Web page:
In Cry of the Peacock—which was actually the first book I wrote—my purpose was somewhat different. I really only wanted to see if I could actually write a book. I wanted to attempt to recreate a classic, if I could. I’m not sure I quite accomplished that, and while it does deal with honesty and secrets and lies and pride…it is not meant to have a strong didactic theme to it.

Gods is different. As I’ve found some considerable success in my writing, I’ve felt compelled to use my talent to try, if I could, to better the world. I want to use Gods not only to show how much things have changed—for both good and bad—but also to point out the chaos we create in society and in our relationships when we do not treat those relationships—sexual relationships in particular—with the sanctity they deserve. It is meant to show the consequences of unwise actions. But it’s also meant to show that wrongs can be righted, that hearts can be changed, that forgiveness can be found and honor recovered. My purpose is never to lecture, only to inspire and uplift—and to give hope, as those writing and performing with similar purpose have done for me.

732px-Gustave_Courbet_auto-retrato-1-560x4584) How does my writing process work?

I try to write every day, but it doesn’t always happen. We’re remodeling a Victorian house at the moment, and it’s lately been taking all the spare time I have. Ordinarily I devote four hours a day to my writing. I typically start a work with a theme I want to address and a few key characters, then I outline. Then I research. And then I write. I may not outline the entire thing before I begin, but I’ll have a general idea of where I need to start and end, and what it’s going to take to fill in the dots to get me there. Each day I read what I wrote the day before, and so long as everything continues to gel, then that usually primes me to write on from there. If, however, things aren’t working, if I can’t come up with the words, then I know I have to go back and figure out what I’ve done wrong. And that can sometimes take weeks! Which I really hate. I do have an amazing editor who helps me through it all. From beginning to end she ‘s there to support me and help me and guide me. I think she’s really more of a personal writing trainer than just an editor. I’m pretty sure you couldn’t hire the kind of service and support she provides for me.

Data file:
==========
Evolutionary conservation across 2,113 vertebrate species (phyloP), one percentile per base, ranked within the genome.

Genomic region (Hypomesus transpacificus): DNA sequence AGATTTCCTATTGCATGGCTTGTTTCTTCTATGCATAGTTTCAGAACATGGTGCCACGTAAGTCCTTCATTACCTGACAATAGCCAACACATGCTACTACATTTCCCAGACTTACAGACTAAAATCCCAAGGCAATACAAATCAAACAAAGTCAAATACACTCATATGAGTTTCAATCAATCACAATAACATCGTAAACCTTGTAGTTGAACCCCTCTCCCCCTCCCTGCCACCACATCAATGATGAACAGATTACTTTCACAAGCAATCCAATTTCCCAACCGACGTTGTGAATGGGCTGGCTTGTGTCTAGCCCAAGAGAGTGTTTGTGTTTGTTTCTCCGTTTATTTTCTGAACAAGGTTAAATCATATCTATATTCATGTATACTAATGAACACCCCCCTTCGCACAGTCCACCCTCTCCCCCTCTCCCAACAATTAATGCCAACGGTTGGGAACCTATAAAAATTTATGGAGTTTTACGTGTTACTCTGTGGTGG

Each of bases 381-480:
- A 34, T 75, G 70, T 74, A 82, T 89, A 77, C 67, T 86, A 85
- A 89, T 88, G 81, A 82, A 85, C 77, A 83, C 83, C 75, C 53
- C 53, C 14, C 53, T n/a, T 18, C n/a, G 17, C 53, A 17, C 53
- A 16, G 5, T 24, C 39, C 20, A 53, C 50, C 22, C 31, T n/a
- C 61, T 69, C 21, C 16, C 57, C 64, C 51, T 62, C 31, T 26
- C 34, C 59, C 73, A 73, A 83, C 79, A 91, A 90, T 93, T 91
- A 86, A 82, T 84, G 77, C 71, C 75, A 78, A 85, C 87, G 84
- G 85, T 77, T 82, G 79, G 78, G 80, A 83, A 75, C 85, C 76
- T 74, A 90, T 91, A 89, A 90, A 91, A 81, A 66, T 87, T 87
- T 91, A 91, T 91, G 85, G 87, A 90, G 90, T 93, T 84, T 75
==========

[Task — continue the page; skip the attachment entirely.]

And that’s me explained in a nutshell! Or my writing life, at least. Now it’s time to pass the baton over to three wonderful and amazing authors whose work I would love for you to become more familiar with. Remember, comment on my post and on one of the other two, and I’ll enter you to win a copy of my recently published short story collection, Sixteen Seasons! It’s a perfect sampling of what I do and where my writing might yet take me. (hint, hint, and wink) Don’t like short stories? Well, then. Think of them as sixteen tiny novels. (They really are very good.)

Please meet:

-Jenny Baxter was born and raised in a small town in western Washington, where she now resides with her husband and four kids. She is a substitute teacher at her local high school, and somehow manages to write around all the work, children, and laundry. She is the author of the Chronicles of Nequam series and a wonderful blog on the art and craft of writing.

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meMarch252014Gev Sweeney lives with her guinea pig, Auden Baby-Boar, in a tiny cottage in an old Methodist Camp Meeting town at the Jersey Shore. She holds an M.A. in communication from Monmouth University and an M.A. in the history and theory of music from Rutgers University. Once upon a time, she traded her master’s thesis about the Berlioz opera les Troyens for tickets to a sold-out performance of Candide at New York City Opera. Her first book, a historical (The Scattered Proud), was followed by a contemporary (Mount Can’t) followed by a Regency (Acquaintance) followed by a paranormal (Salutaris). Not one to stick to any particular genre, Gev writes about schemers and denialists, the loved lost and the detested found–characters shaped by fear, freed by obsession, and carved by the quest to understand people and worlds that defy analysis. She also maintains a blog, where she highlights her work as well as the work of other authors.

Suzanne Adair